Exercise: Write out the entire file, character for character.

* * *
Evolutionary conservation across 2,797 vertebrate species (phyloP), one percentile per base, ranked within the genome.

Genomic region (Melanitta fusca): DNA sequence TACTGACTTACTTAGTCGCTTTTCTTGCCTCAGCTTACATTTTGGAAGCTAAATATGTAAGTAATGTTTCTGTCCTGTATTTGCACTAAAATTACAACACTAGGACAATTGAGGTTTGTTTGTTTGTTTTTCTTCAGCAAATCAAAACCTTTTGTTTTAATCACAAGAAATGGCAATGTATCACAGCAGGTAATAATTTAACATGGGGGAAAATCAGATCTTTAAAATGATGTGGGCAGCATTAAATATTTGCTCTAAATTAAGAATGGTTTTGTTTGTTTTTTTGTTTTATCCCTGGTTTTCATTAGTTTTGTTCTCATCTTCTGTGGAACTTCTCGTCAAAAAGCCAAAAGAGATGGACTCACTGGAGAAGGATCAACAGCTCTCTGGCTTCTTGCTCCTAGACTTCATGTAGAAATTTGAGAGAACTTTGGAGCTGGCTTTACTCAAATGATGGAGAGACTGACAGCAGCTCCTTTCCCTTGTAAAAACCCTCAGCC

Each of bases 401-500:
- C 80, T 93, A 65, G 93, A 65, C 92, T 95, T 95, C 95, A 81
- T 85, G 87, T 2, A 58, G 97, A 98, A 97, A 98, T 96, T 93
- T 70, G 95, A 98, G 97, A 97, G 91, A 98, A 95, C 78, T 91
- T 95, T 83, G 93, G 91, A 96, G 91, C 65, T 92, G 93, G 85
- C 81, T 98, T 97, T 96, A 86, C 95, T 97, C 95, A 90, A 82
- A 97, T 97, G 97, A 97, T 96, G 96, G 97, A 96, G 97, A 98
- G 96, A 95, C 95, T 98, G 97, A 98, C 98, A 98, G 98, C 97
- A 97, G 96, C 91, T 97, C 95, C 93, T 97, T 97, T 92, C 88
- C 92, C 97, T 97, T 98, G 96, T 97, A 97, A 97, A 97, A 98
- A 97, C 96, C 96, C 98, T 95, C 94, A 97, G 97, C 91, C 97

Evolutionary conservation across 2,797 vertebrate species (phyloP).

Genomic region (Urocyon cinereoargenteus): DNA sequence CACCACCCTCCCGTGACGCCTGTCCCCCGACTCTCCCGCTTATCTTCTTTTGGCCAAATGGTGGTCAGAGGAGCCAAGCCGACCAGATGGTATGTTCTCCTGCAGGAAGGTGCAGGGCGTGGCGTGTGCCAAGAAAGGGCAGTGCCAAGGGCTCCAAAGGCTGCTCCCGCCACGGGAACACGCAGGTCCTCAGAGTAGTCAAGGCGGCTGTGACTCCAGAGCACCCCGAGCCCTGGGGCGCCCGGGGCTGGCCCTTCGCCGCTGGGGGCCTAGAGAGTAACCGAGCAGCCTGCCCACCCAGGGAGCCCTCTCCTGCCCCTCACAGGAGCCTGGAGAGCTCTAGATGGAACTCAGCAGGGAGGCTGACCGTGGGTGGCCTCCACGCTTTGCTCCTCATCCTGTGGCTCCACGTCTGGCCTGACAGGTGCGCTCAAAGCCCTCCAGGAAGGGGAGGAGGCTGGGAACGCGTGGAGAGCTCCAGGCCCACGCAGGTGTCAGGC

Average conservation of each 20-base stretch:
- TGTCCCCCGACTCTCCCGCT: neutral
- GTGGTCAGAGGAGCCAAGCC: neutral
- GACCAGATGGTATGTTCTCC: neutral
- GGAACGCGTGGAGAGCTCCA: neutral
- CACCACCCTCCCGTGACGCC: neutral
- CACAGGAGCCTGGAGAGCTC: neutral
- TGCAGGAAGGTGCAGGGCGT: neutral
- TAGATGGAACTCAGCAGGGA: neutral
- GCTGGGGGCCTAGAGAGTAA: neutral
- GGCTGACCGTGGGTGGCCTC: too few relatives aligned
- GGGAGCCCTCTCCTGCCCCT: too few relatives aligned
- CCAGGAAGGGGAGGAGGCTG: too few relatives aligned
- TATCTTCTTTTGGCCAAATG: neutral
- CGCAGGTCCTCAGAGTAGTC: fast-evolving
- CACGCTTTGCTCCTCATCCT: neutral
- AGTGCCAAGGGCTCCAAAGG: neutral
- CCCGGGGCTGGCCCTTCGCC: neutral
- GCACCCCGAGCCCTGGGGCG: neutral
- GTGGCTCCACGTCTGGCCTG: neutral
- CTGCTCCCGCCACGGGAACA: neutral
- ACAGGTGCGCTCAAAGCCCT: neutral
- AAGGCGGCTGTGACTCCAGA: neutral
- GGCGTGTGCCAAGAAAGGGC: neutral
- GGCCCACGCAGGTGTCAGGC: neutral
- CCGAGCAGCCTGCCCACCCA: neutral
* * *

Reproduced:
Evolutionary conservation across 2,797 vertebrate species (phyloP), one percentile per base, ranked within the genome.

Genomic region (Melanitta fusca): DNA sequence TACTGACTTACTTAGTCGCTTTTCTTGCCTCAGCTTACATTTTGGAAGCTAAATATGTAAGTAATGTTTCTGTCCTGTATTTGCACTAAAATTACAACACTAGGACAATTGAGGTTTGTTTGTTTGTTTTTCTTCAGCAAATCAAAACCTTTTGTTTTAATCACAAGAAATGGCAATGTATCACAGCAGGTAATAATTTAACATGGGGGAAAATCAGATCTTTAAAATGATGTGGGCAGCATTAAATATTTGCTCTAAATTAAGAATGGTTTTGTTTGTTTTTTTGTTTTATCCCTGGTTTTCATTAGTTTTGTTCTCATCTTCTGTGGAACTTCTCGTCAAAAAGCCAAAAGAGATGGACTCACTGGAGAAGGATCAACAGCTCTCTGGCTTCTTGCTCCTAGACTTCATGTAGAAATTTGAGAGAACTTTGGAGCTGGCTTTACTCAAATGATGGAGAGACTGACAGCAGCTCCTTTCCCTTGTAAAAACCCTCAGCC

Each of bases 401-500:
- C 80, T 93, A 65, G 93, A 65, C 92, T 95, T 95, C 95, A 81
- T 85, G 87, T 2, A 58, G 97, A 98, A 97, A 98, T 96, T 93
- T 70, G 95, A 98, G 97, A 97, G 91, A 98, A 95, C 78, T 91
- T 95, T 83, G 93, G 91, A 96, G 91, C 65, T 92, G 93, G 85
- C 81, T 98, T 97, T 96, A 86, C 95, T 97, C 95, A 90, A 82
- A 97, T 97, G 97, A 97, T 96, G 96, G 97, A 96, G 97, A 98
- G 96, A 95, C 95, T 98, G 97, A 98, C 98, A 98, G 98, C 97
- A 97, G 96, C 91, T 97, C 95, C 93, T 97, T 97, T 92, C 88
- C 92, C 97, T 97, T 98, G 96, T 97, A 97, A 97, A 97, A 98
- A 97, C 96, C 96, C 98, T 95, C 94, A 97, G 97, C 91, C 97

Evolutionary conservation across 2,797 vertebrate species (phyloP).

Genomic region (Urocyon cinereoargenteus): DNA sequence CACCACCCTCCCGTGACGCCTGTCCCCCGACTCTCCCGCTTATCTTCTTTTGGCCAAATGGTGGTCAGAGGAGCCAAGCCGACCAGATGGTATGTTCTCCTGCAGGAAGGTGCAGGGCGTGGCGTGTGCCAAGAAAGGGCAGTGCCAAGGGCTCCAAAGGCTGCTCCCGCCACGGGAACACGCAGGTCCTCAGAGTAGTCAAGGCGGCTGTGACTCCAGAGCACCCCGAGCCCTGGGGCGCCCGGGGCTGGCCCTTCGCCGCTGGGGGCCTAGAGAGTAACCGAGCAGCCTGCCCACCCAGGGAGCCCTCTCCTGCCCCTCACAGGAGCCTGGAGAGCTCTAGATGGAACTCAGCAGGGAGGCTGACCGTGGGTGGCCTCCACGCTTTGCTCCTCATCCTGTGGCTCCACGTCTGGCCTGACAGGTGCGCTCAAAGCCCTCCAGGAAGGGGAGGAGGCTGGGAACGCGTGGAGAGCTCCAGGCCCACGCAGGTGTCAGGC

Average conservation of each 20-base stretch:
- TGTCCCCCGACTCTCCCGCT: neutral
- GTGGTCAGAGGAGCCAAGCC: neutral
- GACCAGATGGTATGTTCTCC: neutral
- GGAACGCGTGGAGAGCTCCA: neutral
- CACCACCCTCCCGTGACGCC: neutral
- CACAGGAGCCTGGAGAGCTC: neutral
- TGCAGGAAGGTGCAGGGCGT: neutral
- TAGATGGAACTCAGCAGGGA: neutral
- GCTGGGGGCCTAGAGAGTAA: neutral
- GGCTGACCGTGGGTGGCCTC: too few relatives aligned
- GGGAGCCCTCTCCTGCCCCT: too few relatives aligned
- CCAGGAAGGGGAGGAGGCTG: too few relatives aligned
- TATCTTCTTTTGGCCAAATG: neutral
- CGCAGGTCCTCAGAGTAGTC: fast-evolving
- CACGCTTTGCTCCTCATCCT: neutral
- AGTGCCAAGGGCTCCAAAGG: neutral
- CCCGGGGCTGGCCCTTCGCC: neutral
- GCACCCCGAGCCCTGGGGCG: neutral
- GTGGCTCCACGTCTGGCCTG: neutral
- CTGCTCCCGCCACGGGAACA: neutral
- ACAGGTGCGCTCAAAGCCCT: neutral
- AAGGCGGCTGTGACTCCAGA: neutral
- GGCGTGTGCCAAGAAAGGGC: neutral
- GGCCCACGCAGGTGTCAGGC: neutral
- CCGAGCAGCCTGCCCACCCA: neutral